Millicent Bowden immigrated from Belize with her seven-year-old daughter in 1981 to the Bronx. She joined Mothers on the Move (MOM), a community organization based in her neighborhood, during a campaign to get slumlords to fix their buildings. It has been years since she thought of going back to Belize. After the events of September 11, Millie is seriously considering that option.
This period of profound self-evaluation also applies to social justice organizations like MOM. The tragedy of September 11 is forcing recalibrations of organizing strategies to adapt to the new conditions. Like other organizations across the country, MOM is trying to find answers to the questions of the day: What’s the impact of 9/11 on our current campaigns? How do we engage our members in new forms of political education and actions? How do you organize in times of war and heightened racism?
This is where ColorLines wants to contribute to thinking and acting our way through this challenging period. We would like to ground our analysis in the actions and decisions of social justice organizations as they find creative ways to conduct community-based campaigns that seek to erode the popular consensus in support of war and violent racism.
The central challenge for social change organizing in the coming period is to fight on a political terrain where policy priorities and public discourse have shifted dramatically in support of a conservative agenda centered around the "War on Terrorism." Our response to two key challenges will largely determine our effectiveness: shifts in local policies to support a fortified security apparatus, and shifts in racial discourse to "acceptable" forms of racial profiling.
A Different Calculus
Public resources, already depleted by the current economic recession, will be allocated more to law enforcement and other security measures than ever before. With the passage of the Uniting and Strengthening America by Providing Appropriate Tools Required to Intercept and Obstruct Terrorism (USA PATRIOT) Act, signed by Bush on October 26, we can expect only a proliferation of these measures, and an amplified xenophobic rhetoric to go with them. What falls victim in this War on Terrorism are lifeline services and civil rights protections to those who have borne the brunt of this country’s continuing and undeclared war on the poor and people of color.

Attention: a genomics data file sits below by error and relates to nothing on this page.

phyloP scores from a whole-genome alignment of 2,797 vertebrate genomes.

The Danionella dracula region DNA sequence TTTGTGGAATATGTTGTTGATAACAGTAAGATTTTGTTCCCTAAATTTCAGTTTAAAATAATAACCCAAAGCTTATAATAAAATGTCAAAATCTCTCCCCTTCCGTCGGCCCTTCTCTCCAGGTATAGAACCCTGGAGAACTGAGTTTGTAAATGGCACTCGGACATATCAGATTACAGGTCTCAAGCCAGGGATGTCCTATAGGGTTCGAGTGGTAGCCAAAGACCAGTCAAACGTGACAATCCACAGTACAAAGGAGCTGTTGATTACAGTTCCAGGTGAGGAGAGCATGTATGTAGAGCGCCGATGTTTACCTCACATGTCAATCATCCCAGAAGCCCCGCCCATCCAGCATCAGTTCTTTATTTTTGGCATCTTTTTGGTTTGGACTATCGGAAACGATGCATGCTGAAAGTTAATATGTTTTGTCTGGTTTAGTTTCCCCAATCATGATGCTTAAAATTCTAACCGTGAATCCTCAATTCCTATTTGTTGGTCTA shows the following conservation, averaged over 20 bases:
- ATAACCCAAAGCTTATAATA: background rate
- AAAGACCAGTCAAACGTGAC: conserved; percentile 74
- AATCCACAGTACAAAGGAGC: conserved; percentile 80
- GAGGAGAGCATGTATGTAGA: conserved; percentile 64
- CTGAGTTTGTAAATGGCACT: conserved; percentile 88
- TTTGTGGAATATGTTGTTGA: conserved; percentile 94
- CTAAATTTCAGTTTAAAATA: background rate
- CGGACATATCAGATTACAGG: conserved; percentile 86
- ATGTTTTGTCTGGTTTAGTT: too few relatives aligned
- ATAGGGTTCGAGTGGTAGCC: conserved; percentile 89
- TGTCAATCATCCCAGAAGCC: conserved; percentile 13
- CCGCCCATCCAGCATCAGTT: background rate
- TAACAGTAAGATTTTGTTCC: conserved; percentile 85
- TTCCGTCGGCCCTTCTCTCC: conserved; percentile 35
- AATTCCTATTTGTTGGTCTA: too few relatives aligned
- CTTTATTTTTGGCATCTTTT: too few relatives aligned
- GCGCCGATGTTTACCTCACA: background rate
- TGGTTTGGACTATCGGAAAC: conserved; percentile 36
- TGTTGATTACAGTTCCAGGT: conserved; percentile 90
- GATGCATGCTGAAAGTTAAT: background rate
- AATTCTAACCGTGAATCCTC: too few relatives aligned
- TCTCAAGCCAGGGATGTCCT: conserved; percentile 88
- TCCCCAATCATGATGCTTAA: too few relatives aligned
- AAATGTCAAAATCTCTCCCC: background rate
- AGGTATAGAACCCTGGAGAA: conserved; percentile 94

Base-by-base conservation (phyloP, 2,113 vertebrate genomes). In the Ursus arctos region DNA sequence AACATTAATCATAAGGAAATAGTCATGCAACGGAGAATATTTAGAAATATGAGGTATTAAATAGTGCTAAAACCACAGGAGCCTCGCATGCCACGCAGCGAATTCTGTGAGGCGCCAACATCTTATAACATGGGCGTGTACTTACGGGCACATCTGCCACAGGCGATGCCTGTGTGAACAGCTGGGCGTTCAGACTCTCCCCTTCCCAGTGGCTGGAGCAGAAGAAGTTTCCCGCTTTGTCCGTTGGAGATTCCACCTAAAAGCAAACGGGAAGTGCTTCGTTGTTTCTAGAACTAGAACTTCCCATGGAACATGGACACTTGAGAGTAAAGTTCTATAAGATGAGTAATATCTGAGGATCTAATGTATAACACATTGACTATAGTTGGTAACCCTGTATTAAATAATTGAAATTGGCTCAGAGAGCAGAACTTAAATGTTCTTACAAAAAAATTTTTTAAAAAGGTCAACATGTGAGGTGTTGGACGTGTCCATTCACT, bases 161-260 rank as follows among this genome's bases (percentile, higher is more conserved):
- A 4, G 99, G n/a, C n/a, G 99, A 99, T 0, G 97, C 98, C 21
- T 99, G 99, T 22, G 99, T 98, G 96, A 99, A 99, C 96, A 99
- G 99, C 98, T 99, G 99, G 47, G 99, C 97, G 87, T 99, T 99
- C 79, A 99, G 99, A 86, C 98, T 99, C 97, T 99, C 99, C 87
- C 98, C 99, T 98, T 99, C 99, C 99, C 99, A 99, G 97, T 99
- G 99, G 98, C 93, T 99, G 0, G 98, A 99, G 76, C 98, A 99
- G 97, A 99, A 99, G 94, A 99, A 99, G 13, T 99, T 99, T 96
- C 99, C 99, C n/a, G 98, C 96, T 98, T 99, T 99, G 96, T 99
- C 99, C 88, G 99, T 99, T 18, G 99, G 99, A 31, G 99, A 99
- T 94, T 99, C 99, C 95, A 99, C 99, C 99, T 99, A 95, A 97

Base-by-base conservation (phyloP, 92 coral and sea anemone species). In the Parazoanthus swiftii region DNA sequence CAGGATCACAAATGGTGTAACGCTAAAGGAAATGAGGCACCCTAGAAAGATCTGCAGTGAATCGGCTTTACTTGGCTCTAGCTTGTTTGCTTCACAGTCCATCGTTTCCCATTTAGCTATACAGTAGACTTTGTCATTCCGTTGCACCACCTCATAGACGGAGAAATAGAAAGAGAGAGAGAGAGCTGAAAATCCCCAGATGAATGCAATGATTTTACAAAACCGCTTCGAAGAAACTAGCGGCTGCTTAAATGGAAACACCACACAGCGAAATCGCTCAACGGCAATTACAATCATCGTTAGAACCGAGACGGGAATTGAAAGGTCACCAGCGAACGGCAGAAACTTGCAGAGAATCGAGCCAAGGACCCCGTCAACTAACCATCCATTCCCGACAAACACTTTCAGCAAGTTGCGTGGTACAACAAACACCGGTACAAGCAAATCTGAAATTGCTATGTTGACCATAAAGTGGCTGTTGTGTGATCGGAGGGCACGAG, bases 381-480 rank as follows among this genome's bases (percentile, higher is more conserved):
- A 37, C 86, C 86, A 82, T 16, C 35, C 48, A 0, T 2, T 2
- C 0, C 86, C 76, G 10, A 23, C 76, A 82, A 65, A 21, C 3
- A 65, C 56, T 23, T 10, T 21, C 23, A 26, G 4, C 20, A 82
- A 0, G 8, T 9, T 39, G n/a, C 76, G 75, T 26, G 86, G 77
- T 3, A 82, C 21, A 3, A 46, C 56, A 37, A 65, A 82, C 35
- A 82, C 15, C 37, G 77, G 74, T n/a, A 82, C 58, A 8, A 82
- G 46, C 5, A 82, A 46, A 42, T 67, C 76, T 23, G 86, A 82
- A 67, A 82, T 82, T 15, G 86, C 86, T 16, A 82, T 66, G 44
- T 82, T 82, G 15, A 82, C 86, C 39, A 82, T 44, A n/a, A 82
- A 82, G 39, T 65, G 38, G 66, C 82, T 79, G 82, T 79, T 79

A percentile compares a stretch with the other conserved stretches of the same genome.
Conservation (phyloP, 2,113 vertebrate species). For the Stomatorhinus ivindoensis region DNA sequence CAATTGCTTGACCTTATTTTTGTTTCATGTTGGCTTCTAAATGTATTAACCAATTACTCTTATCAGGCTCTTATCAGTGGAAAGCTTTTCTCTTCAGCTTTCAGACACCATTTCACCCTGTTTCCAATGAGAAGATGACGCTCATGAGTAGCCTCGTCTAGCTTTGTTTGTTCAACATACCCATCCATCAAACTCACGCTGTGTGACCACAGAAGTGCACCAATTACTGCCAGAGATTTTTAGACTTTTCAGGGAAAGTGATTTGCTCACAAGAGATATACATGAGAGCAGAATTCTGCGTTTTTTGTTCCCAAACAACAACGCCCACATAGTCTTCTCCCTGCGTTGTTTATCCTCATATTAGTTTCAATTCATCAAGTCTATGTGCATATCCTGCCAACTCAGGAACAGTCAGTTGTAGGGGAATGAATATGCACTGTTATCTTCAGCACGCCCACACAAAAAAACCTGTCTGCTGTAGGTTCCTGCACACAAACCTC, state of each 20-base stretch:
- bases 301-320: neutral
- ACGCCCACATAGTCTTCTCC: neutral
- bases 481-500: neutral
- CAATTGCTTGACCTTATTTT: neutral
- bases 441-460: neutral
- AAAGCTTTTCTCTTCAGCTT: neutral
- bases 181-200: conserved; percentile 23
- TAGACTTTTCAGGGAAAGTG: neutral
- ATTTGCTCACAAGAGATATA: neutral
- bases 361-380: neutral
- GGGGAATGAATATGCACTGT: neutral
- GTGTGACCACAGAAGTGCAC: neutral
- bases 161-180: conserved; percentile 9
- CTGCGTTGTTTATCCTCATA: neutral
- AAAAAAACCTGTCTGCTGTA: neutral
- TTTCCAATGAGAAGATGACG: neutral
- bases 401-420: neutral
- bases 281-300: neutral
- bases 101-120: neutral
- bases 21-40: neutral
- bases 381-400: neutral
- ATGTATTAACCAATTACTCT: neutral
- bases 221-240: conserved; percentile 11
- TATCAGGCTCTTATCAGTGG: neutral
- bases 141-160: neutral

One of the more notable political terrain shifts as a result of 9/11 is the public discourse on racial profiling. Up until recently, racial profiling was an indictment of institutional racism practiced by law enforcement agencies. In fact, the term had so much cache that racial justice activists tended to use "racial profiling" instead of "racism" on a whole host of issues like education, welfare, and access to public services.
The 9/11 tragedy changed all that, turning the majority of U.S. residents, including 60% of people of color, into supporters of some form of "selective" profiling. The security apparatus built around the War on Terrorism demands an overwhelming public acquiescence to abhorrent institutional acts in the guise of "national security." This new war is poised to deliver a strategic setback for advocates of racial justice at a time when modest victories were being won to end racial profiling.
Piece by piece, a new social change calculus is being developed by forward-thinking organizing groups across the country. ColorLines is committed to profiling their work in our pages and website: their strategies, actions, questions, and innovations. In these times of uncertainty, compounded by a discernable level of movement demoralization, it is our hope that this series of articles provides a little solace and maybe even a dose of inspiration–efforts of regular people who continue to struggle as they make sense of what’s going on around them.
If there are other innovative efforts you would like us to know about, feel free to write us at email@example.com.
Francis Calpotura is a longtime organizer and frequent ColorLines contributor.